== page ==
• RNA vaccine: it contains RNA which, when introduced into a tissue, acts as messenger RNA (mRNA) to cause the cells to build the foreign protein and stimulate an adaptive immune response which teaches the body how to identify and destroy the corresponding pathogen or cancer cells. RNA vaccines often, but not always, use nucleoside-modified messenger RNA. The delivery of mRNA is achieved by a co-formulation of the molecule into lipid nano-particles which protect the RNA strands and help their absorption into the cells. Authorized vaccines of this type are the Pfizer-BioNTech and the Moderna COVID-19 vaccines.
  • Adenovirus vector vaccine: it’s also known as a non-replicating viral vector vaccine, and it uses an adenovirus shell containing DNA that encodes a SARS-CoV-2 protein. The viral vector-based vaccine against COVID-19 is non-replicating, meaning that it doesn’t make new virus particles, but rather produce only the antigen which elicits a systemic immune response. Authorized vaccines of this type are the British Oxford–AstraZeneca, the Russian Sputnik V, and the Chinese Convidicea vaccine. Vaccines in clinical trials include the Johnson & Johnson’s Ad26.COV2.S.
  • Inactivated virus vaccine: it consist of virus particles that have been grown in culture and then are killed using a method such as heat or formaldehyde to lose disease producing capacity, while still stimulating an immune response. Authorized vaccines of this type are the Chinese CoronaVac and BBIBP-CorV as well as the Indian Covaxin vaccines.

Probably you’re asking yourself: which vaccine is more efficient against the COVID-19? Before answering this question, we must understand what does vaccine efficacy mean .. 😉

“Vaccine efficacy is the percentage reduction of disease in a vaccinated group of people compared to a not vaccinated group, using the most favorable conditions. Vaccine efficacy was designed and calculated by Greenwood and Yule in 1915 for the cholera and typhoid vaccines. It is best measured using double-blind, randomized, clinical controlled trials, such that it is studied under best case scenarios. Vaccine effectiveness differs from vaccine efficacy in that vaccine effectiveness shows how well a vaccine works when they are always used and in a bigger population whereas vaccine efficacy shows how well a vaccine works in certain, often controlled, conditions (Vaccine Efficacy).”

The outcome data (vaccine efficacy) generally are expressed as a proportionate reduction in disease attack rate (AR) between the un-vaccinated (ARU) and vaccinated (ARV), or can be calculated from the relative risk (RR) of disease among the vaccinated group.

The basic formula is written as:


  • VE = Vaccine efficacy,
  • ARU = Attack rate of un-vaccinated people,
  • ARV = Attack rate of vaccinated people.

An alternative, equivalent formulation of vaccine efficacy

where RR is the relative risk of developing the disease for vaccinated people compared to un-vaccinated people.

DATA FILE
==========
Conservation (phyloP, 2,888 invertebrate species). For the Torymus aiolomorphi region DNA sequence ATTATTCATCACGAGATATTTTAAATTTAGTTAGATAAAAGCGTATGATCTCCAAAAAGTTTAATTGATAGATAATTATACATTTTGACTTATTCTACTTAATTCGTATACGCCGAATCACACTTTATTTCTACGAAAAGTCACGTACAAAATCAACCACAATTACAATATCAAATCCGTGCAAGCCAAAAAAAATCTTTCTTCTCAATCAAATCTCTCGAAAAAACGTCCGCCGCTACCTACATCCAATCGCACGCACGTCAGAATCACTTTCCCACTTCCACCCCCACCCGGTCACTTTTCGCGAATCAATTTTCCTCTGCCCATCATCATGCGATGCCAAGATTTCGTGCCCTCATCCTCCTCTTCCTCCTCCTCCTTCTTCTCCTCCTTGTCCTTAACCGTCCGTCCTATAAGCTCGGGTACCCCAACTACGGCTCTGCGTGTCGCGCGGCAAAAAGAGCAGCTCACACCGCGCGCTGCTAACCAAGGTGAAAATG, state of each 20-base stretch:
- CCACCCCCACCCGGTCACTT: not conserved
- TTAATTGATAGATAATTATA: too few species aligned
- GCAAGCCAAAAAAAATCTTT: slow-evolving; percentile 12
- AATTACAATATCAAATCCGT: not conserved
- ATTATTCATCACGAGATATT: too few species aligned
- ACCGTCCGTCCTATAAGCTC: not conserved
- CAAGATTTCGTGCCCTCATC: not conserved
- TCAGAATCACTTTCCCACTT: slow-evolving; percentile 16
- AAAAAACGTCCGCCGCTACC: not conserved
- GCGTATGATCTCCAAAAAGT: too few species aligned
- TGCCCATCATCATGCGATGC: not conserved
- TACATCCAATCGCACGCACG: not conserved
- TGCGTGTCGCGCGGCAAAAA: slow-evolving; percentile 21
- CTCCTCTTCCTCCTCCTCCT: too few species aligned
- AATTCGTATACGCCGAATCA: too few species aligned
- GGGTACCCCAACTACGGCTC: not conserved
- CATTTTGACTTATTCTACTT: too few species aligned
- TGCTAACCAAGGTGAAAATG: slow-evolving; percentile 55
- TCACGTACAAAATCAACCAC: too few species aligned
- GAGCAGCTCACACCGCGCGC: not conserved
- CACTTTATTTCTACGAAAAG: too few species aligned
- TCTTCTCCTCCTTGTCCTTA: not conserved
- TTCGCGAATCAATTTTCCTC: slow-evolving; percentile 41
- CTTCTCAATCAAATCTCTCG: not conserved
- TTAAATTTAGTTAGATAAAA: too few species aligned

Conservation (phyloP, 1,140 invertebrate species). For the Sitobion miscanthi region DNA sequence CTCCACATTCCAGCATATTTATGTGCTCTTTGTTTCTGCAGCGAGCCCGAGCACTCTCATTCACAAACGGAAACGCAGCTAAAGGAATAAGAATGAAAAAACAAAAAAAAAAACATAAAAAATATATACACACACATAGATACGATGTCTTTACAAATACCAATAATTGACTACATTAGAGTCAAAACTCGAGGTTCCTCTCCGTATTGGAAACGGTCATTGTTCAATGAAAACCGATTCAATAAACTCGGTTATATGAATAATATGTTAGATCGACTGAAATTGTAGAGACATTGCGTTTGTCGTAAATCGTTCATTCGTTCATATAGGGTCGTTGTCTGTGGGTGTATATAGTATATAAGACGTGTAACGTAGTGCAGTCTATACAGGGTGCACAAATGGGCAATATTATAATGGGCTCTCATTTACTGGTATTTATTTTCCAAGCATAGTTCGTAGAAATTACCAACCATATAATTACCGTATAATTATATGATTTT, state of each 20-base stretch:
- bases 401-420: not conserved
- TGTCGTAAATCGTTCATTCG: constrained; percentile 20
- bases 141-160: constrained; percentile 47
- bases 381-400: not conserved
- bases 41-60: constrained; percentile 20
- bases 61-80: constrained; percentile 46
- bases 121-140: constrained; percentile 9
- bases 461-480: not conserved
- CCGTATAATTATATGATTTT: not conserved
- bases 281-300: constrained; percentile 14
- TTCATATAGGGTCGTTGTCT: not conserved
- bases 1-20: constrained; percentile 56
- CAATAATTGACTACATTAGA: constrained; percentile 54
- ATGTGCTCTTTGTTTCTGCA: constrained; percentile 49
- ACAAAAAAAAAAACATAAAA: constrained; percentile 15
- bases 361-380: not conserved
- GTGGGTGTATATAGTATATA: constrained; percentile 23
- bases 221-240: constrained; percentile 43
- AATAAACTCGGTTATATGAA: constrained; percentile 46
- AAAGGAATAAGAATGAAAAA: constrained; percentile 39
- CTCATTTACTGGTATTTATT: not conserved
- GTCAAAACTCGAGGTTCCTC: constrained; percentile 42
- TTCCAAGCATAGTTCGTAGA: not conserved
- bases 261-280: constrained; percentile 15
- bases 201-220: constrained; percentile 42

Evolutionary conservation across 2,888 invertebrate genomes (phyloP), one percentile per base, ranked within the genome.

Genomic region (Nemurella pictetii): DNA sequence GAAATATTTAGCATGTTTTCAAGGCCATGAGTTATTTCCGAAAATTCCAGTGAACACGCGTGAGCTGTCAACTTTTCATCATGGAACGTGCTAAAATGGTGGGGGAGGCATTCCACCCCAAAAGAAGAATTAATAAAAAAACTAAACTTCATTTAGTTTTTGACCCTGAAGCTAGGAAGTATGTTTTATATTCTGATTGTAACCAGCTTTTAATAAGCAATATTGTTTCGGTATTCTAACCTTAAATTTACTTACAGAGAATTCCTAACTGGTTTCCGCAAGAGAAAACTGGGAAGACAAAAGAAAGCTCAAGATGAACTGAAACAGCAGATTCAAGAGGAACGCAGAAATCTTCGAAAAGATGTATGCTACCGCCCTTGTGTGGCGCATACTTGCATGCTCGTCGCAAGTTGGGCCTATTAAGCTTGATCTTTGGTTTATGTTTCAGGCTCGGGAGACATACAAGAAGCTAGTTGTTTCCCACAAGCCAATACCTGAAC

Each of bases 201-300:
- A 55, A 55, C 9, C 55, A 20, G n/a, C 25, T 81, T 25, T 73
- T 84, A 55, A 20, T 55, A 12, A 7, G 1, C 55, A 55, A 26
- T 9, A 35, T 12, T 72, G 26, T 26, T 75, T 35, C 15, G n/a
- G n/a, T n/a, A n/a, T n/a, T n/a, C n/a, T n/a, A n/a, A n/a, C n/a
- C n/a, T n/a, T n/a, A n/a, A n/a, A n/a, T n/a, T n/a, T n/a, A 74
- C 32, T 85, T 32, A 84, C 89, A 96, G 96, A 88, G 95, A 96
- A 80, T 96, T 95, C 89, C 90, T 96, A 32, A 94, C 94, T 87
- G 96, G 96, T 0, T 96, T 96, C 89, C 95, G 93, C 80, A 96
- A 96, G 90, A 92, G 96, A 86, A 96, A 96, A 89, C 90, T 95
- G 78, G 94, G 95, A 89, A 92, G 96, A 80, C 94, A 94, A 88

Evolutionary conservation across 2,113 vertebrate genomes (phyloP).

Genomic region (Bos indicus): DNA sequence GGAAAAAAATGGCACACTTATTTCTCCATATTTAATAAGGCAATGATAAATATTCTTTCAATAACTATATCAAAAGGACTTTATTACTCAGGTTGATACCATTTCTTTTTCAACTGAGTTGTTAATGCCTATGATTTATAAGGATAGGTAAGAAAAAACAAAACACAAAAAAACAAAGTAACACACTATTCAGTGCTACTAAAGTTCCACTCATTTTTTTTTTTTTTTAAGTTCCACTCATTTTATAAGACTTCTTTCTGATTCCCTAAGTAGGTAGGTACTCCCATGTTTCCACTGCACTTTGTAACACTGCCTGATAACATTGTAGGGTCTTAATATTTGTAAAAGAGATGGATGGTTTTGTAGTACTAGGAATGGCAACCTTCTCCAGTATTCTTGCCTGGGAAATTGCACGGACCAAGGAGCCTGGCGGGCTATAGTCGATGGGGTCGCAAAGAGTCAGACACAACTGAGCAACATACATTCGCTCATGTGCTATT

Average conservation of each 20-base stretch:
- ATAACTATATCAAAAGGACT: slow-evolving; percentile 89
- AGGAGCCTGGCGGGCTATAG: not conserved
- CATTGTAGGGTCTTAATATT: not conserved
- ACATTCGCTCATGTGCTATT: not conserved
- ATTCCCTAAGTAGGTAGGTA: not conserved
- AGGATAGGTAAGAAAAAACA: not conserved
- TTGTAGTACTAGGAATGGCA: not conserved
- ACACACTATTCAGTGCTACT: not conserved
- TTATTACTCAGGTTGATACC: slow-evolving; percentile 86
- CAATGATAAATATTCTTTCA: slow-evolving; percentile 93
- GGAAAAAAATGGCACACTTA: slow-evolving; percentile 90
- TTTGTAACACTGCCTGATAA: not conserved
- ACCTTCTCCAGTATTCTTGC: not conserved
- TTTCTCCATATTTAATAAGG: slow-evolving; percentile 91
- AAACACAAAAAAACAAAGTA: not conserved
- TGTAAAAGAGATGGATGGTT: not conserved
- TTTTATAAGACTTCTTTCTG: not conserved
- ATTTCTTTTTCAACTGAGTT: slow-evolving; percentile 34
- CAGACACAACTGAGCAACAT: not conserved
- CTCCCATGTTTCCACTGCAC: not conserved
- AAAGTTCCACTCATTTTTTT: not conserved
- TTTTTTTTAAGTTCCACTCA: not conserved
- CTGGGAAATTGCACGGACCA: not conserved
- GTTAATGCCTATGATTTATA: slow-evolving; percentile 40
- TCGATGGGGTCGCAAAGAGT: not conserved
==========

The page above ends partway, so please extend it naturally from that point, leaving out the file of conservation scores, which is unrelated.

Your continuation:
“In the case of COVID‑19, a vaccine efficacy of 67% may be enough to slow the pandemic, but this assumes that the vaccine confers sterilizing immunity, which is necessary to prevent transmission. The US Food and Drug Administration (FDA) and the European Medicines Agency (EMA) set a cutoff of 50% as the efficacy required to approve a COVID‑19 vaccine. As of 7 January 2021, authorized and approved vaccines have shown efficacies ranging from 62–90% for the Oxford–AstraZeneca vaccine (various dosage regimens) to 95% for the Pfizer-BioNTech vaccine. With CoronaVac, after three delays in releasing results, Instituto Butantan (in Brazil) announced this month that the vaccine was 78% effective in mild cases and 100% effective against severe and moderate infections based on 220 COVID‑19 cases from 13,000 volunteers. The efficacy of the Moderna vaccine is 96% for those aged 18 to 64. The Novavax vaccine was found to be 89% effective in the UK (Vaccine Efficacy.)”

Regardless of which vaccine has the best efficacy, the most important thing is to be vaccinated! As a Brazilian doctor said a few weeks ago: “If you think that a vaccine that has a 50% efficacy will not protect you from being contaminated by the coronavirus, think about the following: if you do not get vaccinated, your own efficacy is 0% ! ” 😉

Best Regards from The Land (Still) Without Vaccines,

Wilson Pardi Junior

Works Cited

“COVID-19 Vaccine.” Wikipedia, Wikimedia Foundation, 31 Jan. 2021,

“Vaccine Efficacy.” Wikipedia, Wikimedia Foundation, 9 Jan. 2021,






























A Happy New Year 2021!

Dear reader,

This year of 2020 was really a tough year. Almost everybody in this chaotic world was affected directed or indirect by the coronavirus pandemic. Almost two million people died worldwide because of this very dangerous and contagious virus, consequently affecting the lives of millions of families that lost them. Although me and my family was able to arrive at the end of 2020 without being infected, my mother-in-law passed away some weeks ago due to pancreatic cancer. 😢

Therefore, for this New Year of 2021 I wish and hope that all of us can have much health, more empathy and tolerance with each other anywhere, including the workplace. And that everybody can be vaccinated against the coronavirus as soon as possible! 🙏🙏🙏

I also would like to thank you for your support in coming here to this small corner at the cyberspace just to read my blog. 🙏

Best Regards from The Land of Rising Sun,

Wilson Pardi Junior